A historical turbine house which was one of the first in the UK to power a home will be restored to once again provide electricity to Margam estate.
It was installed at Margam County Park, Neath Port Talbot, in 1891, at the request of then-owner Emily Charlotte Talbot.
The hydro-electric system, powered by a nearby stream, initially produced enough electricity to power 400 lamps.
But it was replaced in the 1950s and has not been used for many years.
- Virtual reality treehugging at Margam Park
- £2m to restore historical parks
- Museum buys Tudor house paintings
The original turbine was devised by Drake and Goreham of Westminster but it was removed and taken to South Africa more than 60 years ago.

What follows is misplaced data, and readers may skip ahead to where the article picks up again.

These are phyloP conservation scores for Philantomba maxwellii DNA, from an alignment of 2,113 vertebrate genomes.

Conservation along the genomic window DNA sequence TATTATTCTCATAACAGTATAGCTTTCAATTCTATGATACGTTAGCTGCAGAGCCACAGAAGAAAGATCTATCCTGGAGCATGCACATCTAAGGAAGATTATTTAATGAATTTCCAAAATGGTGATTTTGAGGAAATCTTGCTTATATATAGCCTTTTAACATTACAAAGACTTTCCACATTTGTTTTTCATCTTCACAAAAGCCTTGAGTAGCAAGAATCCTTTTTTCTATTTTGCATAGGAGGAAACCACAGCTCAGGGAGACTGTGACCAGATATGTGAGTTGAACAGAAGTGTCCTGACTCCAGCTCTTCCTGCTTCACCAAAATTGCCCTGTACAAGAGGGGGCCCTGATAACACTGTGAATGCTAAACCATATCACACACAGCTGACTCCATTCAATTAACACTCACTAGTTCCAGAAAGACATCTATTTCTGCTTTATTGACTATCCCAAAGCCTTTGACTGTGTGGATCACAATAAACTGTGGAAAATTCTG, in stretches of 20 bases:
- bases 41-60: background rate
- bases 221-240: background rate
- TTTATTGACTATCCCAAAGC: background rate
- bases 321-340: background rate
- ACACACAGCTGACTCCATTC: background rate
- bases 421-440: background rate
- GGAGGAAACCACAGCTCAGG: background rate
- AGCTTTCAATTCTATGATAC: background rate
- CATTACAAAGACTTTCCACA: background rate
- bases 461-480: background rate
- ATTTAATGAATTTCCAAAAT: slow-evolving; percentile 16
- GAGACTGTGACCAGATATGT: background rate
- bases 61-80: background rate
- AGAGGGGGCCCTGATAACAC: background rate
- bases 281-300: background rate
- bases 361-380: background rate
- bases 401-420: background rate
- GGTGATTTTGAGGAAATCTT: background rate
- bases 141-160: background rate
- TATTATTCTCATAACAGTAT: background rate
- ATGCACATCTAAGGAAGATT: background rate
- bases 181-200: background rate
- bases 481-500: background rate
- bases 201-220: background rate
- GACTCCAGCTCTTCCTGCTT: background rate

The council said the Grade II-listed turbine house was of major historical importance, for Port Talbot and the UK, as Margam Castle is thought to be the second domestic house in Britain to be supplied with electricity.
The refurbishment of the building is expected to be completed in the new year, while the turbine will be back in place by spring 2018.
It will then produce power for buildings on the estate, including the Orangery, with any excess fed back to the National Grid.
In addition to housing the turbine, the building will also be used as a workshop, exhibition space and bat roosting area for the Friends of Margam.
Neath Port Talbot council leader Rob Jones said: “This is an extremely interesting project of historic importance and an excellent example of renewable energy generation.
“This project will bring savings to the operation of the country park, reduce the carbon footprint and at the same time provide an educational resource for local residents, visitors and schools.”
The restoration is being overseen by Neath Port Talbot council, with support from Cadw and Friends of Margam Country Park.